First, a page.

In this manner--and with a "little luck" thrown in--even the unfamiliar and unknowing foreigner CAN eventually find an occasional few antique (or "junk") shops which may prove to be of interest. With patience, occasional "gems" can be found.

Inside one of Kyoto's many hidden Antique and Junk shops

Old Hand-Carved Cherrywood Blocks Discovered

To our utter delight, in one such little cluttered shop we surprisingly spotted what appeared to be several old cherrywood blocks stacked up in the shop's back corner (shown immediately below). They were old, they were quite dusty and dirty--but they were a delightful find. Soon about a dozen hand-carved cherrywood woodblocks were spread out before us across the little shop's old wooden floor. Exhausting all "in-hand" cash, most were purchased on the spot.

A quick questioning of the shop's owner revealed little further, other than that they were spoken to be of the "Taisho" or "Showa" era (1912-26 and 1926-89 respectively) and were clearly all recognizable as being of various "Kyoto locations."

Hand-Carved Cherrywood Woodblocks -- Various "Scenes of Kyoto"

A further closer examination made it clear that these cherrywood blocks were certainly "not new"--they showed signs of deep and repeated applications of ink, and other wear. Nearly all were carved on BOTH sides; the fronts being the intricately carved "key-block" face, and the backs having been carved as one of the additional "colored" blocks needed. Nevertheless, they were remarkably heavy for their sizes and their cherrywood faces were indeed strong, with most of their thin "key-lines" still nicely intact. Best guess, these were likely of late-1910's to 1930's vintage. Clearly all appeared to have been likely intended as "tourist prints."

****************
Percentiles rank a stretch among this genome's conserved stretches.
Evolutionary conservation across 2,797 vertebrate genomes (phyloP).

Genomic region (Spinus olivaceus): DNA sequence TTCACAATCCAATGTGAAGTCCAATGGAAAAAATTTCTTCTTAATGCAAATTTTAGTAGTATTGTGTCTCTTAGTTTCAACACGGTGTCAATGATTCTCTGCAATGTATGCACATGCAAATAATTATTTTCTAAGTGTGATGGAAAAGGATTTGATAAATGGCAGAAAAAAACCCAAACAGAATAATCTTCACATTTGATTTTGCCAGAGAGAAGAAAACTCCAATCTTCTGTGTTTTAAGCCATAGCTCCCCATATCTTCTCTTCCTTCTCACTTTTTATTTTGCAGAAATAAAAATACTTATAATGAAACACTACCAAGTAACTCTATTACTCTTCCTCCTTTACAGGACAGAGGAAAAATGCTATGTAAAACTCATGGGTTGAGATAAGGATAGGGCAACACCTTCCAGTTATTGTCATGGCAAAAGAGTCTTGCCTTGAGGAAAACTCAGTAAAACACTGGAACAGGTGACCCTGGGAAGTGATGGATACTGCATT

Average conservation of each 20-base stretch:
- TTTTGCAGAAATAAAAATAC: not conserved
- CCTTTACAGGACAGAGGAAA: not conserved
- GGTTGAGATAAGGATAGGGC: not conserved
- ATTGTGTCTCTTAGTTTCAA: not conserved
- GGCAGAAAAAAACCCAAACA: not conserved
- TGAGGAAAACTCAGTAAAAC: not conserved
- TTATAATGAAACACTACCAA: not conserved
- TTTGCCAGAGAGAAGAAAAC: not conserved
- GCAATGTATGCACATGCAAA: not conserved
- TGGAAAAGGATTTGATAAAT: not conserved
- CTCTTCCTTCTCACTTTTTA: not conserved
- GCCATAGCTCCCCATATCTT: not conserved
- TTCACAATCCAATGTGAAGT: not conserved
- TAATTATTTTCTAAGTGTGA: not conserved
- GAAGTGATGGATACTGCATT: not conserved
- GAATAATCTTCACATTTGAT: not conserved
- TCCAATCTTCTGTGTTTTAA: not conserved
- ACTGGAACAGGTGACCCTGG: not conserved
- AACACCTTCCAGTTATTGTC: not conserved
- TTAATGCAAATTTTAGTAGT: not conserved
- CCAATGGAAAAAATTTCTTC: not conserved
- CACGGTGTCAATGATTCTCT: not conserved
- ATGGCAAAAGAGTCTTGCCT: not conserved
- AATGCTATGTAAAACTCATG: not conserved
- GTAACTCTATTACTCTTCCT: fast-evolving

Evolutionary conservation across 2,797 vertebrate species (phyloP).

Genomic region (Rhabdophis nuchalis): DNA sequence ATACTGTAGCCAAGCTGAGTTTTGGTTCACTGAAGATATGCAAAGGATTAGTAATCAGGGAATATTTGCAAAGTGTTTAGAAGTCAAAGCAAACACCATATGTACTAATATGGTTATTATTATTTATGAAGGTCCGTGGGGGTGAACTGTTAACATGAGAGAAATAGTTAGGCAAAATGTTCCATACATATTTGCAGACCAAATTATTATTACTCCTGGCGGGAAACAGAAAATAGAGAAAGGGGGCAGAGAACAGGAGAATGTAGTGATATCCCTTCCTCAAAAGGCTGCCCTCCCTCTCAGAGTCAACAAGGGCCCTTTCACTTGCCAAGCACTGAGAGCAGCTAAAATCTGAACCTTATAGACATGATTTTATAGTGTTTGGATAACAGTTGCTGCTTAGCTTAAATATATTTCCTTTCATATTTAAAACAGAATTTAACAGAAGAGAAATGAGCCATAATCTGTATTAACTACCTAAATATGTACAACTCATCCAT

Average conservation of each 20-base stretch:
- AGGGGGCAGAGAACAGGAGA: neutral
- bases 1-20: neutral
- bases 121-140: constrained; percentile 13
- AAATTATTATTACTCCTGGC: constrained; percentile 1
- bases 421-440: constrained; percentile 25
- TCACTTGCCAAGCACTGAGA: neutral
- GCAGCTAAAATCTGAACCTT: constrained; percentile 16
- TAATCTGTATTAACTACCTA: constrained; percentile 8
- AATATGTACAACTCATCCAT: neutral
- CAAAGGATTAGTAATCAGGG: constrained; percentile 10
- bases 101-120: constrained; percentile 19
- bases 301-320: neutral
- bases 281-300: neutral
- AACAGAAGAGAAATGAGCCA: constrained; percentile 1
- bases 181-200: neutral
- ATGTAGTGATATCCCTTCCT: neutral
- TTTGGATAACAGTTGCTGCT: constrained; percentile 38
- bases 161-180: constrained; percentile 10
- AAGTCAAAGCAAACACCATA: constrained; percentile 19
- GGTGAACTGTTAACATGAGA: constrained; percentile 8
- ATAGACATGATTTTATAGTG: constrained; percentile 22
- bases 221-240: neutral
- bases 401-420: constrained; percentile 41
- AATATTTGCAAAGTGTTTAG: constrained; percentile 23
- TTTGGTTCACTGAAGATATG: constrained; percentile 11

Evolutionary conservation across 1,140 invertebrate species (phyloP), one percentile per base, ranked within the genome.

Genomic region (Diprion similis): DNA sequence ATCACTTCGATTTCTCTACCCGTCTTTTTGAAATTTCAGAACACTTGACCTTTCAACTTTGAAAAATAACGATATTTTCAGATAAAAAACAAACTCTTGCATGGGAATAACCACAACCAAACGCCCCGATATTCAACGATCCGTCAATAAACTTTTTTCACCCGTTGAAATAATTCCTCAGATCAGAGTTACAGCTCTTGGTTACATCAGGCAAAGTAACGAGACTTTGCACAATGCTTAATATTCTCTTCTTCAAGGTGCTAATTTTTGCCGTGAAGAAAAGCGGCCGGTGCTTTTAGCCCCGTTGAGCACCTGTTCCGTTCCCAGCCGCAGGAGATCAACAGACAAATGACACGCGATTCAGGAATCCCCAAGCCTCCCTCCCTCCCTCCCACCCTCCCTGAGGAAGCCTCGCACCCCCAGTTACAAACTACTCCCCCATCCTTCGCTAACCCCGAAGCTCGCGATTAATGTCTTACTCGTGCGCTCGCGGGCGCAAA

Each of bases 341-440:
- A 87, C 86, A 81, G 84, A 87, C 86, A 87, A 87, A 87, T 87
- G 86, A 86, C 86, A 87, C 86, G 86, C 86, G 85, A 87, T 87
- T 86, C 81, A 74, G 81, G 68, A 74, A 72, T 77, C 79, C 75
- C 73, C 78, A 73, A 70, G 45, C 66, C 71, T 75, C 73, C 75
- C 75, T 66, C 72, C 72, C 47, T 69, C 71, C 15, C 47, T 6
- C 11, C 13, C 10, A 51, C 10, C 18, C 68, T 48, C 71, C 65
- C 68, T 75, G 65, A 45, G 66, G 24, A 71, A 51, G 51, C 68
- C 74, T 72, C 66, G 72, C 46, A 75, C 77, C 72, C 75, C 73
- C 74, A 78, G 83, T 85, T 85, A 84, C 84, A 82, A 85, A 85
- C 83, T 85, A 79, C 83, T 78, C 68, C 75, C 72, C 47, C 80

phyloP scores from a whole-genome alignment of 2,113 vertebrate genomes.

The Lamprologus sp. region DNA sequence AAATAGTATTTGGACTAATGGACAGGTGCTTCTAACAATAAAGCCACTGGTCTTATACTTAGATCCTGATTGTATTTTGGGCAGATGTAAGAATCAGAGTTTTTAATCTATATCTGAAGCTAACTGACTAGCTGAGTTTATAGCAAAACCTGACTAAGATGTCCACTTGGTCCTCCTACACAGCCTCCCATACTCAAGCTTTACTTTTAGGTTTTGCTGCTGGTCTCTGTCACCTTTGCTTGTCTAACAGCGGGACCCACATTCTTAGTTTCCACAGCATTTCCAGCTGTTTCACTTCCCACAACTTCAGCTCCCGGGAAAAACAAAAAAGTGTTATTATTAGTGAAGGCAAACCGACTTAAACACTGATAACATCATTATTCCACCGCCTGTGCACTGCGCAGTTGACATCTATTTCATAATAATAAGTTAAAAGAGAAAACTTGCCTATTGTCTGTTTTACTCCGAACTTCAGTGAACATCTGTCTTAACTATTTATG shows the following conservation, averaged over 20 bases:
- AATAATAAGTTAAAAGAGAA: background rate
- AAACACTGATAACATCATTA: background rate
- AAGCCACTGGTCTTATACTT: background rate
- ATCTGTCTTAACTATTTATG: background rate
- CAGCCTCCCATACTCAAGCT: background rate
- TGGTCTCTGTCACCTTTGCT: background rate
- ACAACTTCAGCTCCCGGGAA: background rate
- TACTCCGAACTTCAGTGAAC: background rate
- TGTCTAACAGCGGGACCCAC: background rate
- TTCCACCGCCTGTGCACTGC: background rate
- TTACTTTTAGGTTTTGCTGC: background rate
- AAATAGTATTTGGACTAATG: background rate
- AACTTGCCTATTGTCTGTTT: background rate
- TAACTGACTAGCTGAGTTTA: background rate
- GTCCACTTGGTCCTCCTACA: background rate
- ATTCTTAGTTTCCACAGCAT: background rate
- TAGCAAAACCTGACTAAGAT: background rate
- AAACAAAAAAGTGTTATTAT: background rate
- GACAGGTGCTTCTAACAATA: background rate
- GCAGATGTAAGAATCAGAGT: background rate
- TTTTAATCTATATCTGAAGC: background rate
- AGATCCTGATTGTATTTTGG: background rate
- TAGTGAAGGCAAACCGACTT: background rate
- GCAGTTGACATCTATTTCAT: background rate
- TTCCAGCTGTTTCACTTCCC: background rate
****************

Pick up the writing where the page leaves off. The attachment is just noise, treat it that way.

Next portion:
Days Later.... Back Home--OK, Let's "Try Printing" Them

To give collectors a better idea of the care and detail which went into the design and carving of these various cherrywood blocks, we decided upon our return to stateside USA to "give them a try" with some black ink. Some old containers of ink were located along with some sheets of Japanese paper, and a toothbrush (of all things!) was chosen when the usual brush was not readily found. Despite this author's very limited actual "hands-on" experience at printing (having self-carved and self-printed only two small prints in the late 1990's), some success was achieved after some effort and experimentation.